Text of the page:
College Baseball Countdown: 5 Days to Go- The VCU Rams Search for Another Cinderella Run

It’s been quite a four-year run for the VCU Rams under head coach Shawn Stiffler.

March 29th 2017
Copyright: James H Loving 2017
ISO: 2000 – f/2.8 at 1/1000
Associated with 400 North Media, LLC

They’ve won 35 or more games in each of the last four seasons, they won the 2015 Dallas Regional, pushed the hosting Miami Hurricanes in the 2015 Coral Gables Super Regional, and captured the A-10 regular season title in 2017 with a 19-5 mark in conference games.

Once a near-regular in regionals as members of the Colonial Athletic Association, with appearances in 1998, 2002, 2003, 2005, 2007, and 2010 prior to their 2015 run, the Rams have continued their consistency as a member of their current league. The late Paul Keyes was very successful as the head coach in Richmond, and Stiffler hasn’t missed a beat at the helm since taking over.

Heading into 2018, the program will have the talent on hand to put together a regional run, and perhaps the glass slipper will fit them once again.

At the plate, they’ll be led by their shortstop, 2017 Atlantic 10 Rookie of the Year Paul Witt (.361/.429/.425, 11 2B, 36 RBI), Zac Ching (.286/.360/.391, 14 2B, 40 RBI), Mitchel Lacey (.300/.389/.454, 4 HR), 2017 Atlantic 10 All-Rookie Team honoree Steven Carpenter (.287/.430/.396), and Daane Berezo, who played a big role on that 2015 super regional team, has walked more times than he has struck out in his career, and has nearly 400 at-bats in a VCU uniform.

The headliner among those returning on the mound is senior Sean Thompson, who went 7-4 with a 3.46 ERA in 83.1 innings in 2017 and has 36 starts and more than 200 career innings for the Rams, but he’ll be helped in the rotation by Michael Dailey, who had a 4.61 ERA over 15 starts a year ago, one season after going 6-0 with a 1.57 ERA in 14 appearances (10 starts) in 2016, on the way to being named the A-10’s Rookie of the Year.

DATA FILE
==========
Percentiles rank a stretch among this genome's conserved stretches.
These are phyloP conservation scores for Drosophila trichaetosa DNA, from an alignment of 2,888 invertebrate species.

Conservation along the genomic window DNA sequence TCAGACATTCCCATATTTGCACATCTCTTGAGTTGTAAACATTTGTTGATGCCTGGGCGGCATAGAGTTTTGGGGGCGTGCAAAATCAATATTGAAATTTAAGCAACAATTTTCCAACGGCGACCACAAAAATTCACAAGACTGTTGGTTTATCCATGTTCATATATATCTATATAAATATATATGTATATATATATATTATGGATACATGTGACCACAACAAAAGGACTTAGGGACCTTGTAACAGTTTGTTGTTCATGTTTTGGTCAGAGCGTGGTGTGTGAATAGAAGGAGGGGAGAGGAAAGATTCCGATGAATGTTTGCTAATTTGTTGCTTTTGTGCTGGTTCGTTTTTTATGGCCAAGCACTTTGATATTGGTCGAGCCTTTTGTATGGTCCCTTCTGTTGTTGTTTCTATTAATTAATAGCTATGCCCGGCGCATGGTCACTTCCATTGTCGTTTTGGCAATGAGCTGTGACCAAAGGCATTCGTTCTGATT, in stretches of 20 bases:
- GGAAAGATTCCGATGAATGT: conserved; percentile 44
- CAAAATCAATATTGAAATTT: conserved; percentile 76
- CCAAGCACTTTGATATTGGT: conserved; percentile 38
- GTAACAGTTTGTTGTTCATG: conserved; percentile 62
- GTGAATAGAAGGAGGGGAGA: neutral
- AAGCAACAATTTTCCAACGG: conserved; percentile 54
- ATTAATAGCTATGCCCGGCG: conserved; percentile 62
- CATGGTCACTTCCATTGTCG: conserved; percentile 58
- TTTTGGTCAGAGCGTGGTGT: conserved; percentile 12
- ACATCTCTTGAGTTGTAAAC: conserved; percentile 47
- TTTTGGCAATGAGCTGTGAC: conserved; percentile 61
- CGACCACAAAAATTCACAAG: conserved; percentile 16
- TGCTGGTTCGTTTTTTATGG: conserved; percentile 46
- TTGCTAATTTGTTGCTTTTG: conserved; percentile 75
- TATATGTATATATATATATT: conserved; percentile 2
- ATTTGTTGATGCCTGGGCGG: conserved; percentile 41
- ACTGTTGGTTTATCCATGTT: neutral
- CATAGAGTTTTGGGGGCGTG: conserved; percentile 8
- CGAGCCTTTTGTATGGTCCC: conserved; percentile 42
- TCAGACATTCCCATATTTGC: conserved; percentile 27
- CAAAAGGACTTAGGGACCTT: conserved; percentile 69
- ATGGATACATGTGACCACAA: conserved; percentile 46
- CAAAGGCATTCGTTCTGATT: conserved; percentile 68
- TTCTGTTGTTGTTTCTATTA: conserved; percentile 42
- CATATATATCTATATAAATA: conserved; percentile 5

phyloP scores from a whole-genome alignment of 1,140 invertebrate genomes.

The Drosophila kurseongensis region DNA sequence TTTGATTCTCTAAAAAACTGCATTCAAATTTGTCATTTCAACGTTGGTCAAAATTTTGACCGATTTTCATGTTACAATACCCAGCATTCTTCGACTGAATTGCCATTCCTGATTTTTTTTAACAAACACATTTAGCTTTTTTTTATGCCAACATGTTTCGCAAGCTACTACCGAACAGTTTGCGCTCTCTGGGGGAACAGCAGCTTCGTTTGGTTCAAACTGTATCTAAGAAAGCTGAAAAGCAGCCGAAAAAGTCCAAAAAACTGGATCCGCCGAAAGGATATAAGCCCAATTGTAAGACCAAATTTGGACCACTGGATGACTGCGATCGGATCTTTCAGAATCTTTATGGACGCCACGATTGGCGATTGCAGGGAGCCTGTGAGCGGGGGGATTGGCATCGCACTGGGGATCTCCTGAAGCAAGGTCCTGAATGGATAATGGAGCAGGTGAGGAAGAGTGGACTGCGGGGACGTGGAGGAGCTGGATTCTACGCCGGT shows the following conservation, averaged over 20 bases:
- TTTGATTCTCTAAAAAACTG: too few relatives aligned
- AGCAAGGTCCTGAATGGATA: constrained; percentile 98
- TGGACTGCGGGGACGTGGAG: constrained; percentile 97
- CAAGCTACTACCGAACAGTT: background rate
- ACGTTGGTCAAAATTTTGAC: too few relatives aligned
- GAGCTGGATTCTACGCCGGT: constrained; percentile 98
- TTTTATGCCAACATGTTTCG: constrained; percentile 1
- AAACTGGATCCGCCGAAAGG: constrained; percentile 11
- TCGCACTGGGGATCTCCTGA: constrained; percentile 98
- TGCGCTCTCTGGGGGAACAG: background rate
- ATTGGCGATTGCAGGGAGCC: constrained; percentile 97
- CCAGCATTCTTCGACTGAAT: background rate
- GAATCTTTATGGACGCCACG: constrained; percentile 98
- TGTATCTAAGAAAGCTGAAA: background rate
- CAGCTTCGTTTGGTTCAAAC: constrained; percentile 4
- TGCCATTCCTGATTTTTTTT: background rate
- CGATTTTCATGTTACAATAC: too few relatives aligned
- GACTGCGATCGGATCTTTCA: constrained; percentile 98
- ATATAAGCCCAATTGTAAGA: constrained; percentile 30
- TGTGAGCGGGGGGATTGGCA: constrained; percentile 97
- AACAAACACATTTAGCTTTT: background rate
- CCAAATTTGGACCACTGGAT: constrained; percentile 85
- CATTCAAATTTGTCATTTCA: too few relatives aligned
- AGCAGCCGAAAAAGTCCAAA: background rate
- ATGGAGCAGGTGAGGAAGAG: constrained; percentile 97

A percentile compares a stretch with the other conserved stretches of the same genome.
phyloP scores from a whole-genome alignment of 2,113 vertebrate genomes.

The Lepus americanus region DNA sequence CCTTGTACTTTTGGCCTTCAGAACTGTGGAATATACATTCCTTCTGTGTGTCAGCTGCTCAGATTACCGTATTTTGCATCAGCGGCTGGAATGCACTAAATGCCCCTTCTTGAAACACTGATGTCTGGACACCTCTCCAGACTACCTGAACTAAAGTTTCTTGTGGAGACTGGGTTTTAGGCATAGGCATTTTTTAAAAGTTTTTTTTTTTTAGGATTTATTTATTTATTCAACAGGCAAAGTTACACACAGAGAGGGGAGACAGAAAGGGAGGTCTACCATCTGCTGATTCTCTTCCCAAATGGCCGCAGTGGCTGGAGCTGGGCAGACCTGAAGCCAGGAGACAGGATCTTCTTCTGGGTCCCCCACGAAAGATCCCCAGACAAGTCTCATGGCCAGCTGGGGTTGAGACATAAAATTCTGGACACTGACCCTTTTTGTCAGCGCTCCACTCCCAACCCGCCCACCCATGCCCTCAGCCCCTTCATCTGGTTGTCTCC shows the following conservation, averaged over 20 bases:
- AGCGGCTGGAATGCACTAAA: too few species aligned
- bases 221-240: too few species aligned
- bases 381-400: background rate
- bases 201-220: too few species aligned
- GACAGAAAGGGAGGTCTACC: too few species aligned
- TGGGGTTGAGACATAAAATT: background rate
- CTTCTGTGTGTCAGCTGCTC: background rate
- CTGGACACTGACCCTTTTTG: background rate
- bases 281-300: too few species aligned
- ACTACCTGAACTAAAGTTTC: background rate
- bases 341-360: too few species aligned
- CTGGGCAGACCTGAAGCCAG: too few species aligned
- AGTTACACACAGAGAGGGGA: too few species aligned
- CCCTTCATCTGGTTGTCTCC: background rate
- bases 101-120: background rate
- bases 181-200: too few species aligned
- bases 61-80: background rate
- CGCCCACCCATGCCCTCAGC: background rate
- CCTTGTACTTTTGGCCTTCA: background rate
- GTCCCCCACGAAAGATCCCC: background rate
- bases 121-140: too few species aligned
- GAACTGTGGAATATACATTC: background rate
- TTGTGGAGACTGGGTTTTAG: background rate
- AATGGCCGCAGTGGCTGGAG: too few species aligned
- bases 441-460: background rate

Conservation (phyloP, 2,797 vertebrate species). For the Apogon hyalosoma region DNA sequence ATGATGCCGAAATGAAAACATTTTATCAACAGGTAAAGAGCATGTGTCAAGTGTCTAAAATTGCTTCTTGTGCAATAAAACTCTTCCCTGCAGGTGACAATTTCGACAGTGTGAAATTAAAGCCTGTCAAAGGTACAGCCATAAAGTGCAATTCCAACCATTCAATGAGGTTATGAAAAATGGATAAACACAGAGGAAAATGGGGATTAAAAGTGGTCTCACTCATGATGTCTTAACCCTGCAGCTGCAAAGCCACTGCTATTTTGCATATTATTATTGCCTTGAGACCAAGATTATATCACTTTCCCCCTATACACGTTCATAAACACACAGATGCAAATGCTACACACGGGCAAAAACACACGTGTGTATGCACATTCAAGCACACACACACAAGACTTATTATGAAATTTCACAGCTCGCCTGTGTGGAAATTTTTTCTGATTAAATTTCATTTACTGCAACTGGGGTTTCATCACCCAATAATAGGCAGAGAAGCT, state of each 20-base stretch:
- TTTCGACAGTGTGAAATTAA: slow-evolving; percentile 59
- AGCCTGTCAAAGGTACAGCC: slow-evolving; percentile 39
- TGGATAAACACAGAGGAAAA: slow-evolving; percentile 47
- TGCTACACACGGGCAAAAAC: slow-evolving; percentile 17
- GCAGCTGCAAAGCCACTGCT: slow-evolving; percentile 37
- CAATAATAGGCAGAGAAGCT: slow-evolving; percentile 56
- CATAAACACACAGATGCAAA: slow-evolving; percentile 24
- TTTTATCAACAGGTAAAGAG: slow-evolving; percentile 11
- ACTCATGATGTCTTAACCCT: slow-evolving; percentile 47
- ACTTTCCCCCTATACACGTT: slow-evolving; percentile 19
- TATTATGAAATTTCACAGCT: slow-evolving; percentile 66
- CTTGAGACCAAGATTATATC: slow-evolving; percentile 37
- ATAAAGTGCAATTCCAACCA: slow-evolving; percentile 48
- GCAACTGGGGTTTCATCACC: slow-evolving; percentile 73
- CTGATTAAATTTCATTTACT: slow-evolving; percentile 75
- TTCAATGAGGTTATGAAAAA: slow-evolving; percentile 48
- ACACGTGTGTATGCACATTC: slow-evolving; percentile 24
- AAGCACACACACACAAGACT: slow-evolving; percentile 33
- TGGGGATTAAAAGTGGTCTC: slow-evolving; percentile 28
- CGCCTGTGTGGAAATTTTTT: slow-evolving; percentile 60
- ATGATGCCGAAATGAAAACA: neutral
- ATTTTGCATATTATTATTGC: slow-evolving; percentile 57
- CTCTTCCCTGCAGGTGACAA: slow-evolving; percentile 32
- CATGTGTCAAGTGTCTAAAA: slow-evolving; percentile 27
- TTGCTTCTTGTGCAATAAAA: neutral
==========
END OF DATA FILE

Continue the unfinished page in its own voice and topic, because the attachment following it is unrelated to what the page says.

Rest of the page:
Sam Donko isn’t around anymore to lead the bullpen, but Hayden Moore (2.96 ERA, 24.1 IP, .206 OBA), Ryan Fox (3.15 ERA, 20 IP, .203 OBA), and Benjamin Dum (3.83 ERA, 44.2 IP, .269 OBA) are all back to give VCU some talent and depth in relief.

That’s not to say it will be a cakewalk to the league title for VCU, because the top of the A-10 has never been more competitive, and they’ll get a stiff challenge from the likes of Saint Louis, Rhode Island, and a Davidson team coming off of a super regional appearance of their own.

The Billikens return just about everyone from a 2017 offense that hit .284/.371/.437 as a ¬†group a year ago and have a tough one-two punch in their rotation in Miller Hogan and Jackson Wark, both of whom have pro baseball futures ahead of them. They are also just a couple of years removed from rattling off four consecutive league championships, so the pedigree is there. Rhode Island returns staff ace Tyler Wilson, a workhorse who helped lead his Rams to a regional appearance in 2016. He was sorely missed in 2017, when he lost most of his season due to injury. And while Davidson will be without cult hero Durin O’Linger in the rotation and a couple of key power bats from last year’s squad, there is still enough talent around to make their mark in the conference.

As that magical 2015 run gets further in the rearview mirror, more and more of the core of that team has moved on from VCU, but the wins have continued to pile up, and it doesn’t appear that the 2018 season is going to be any different. Led by a small group of players who were around for that banner season and a new set of stars that have emerged in the ensuing years, perhaps the Rams can find some of that magic again.



About the Author

Joseph Healy
Growing up in Houston, Joe Healy was introduced to college baseball at a young age, and it was love at first sight. Like most good love stories, that love has only grown throughout the years. When he's not at the ballpark, he enjoys tacos, college football during the fall, and the spectacle that is American politics. He holds a B.A. in Political Science from Sam Houston State University and a Master's in Public Administration from Southern Illinois University- Edwardsville.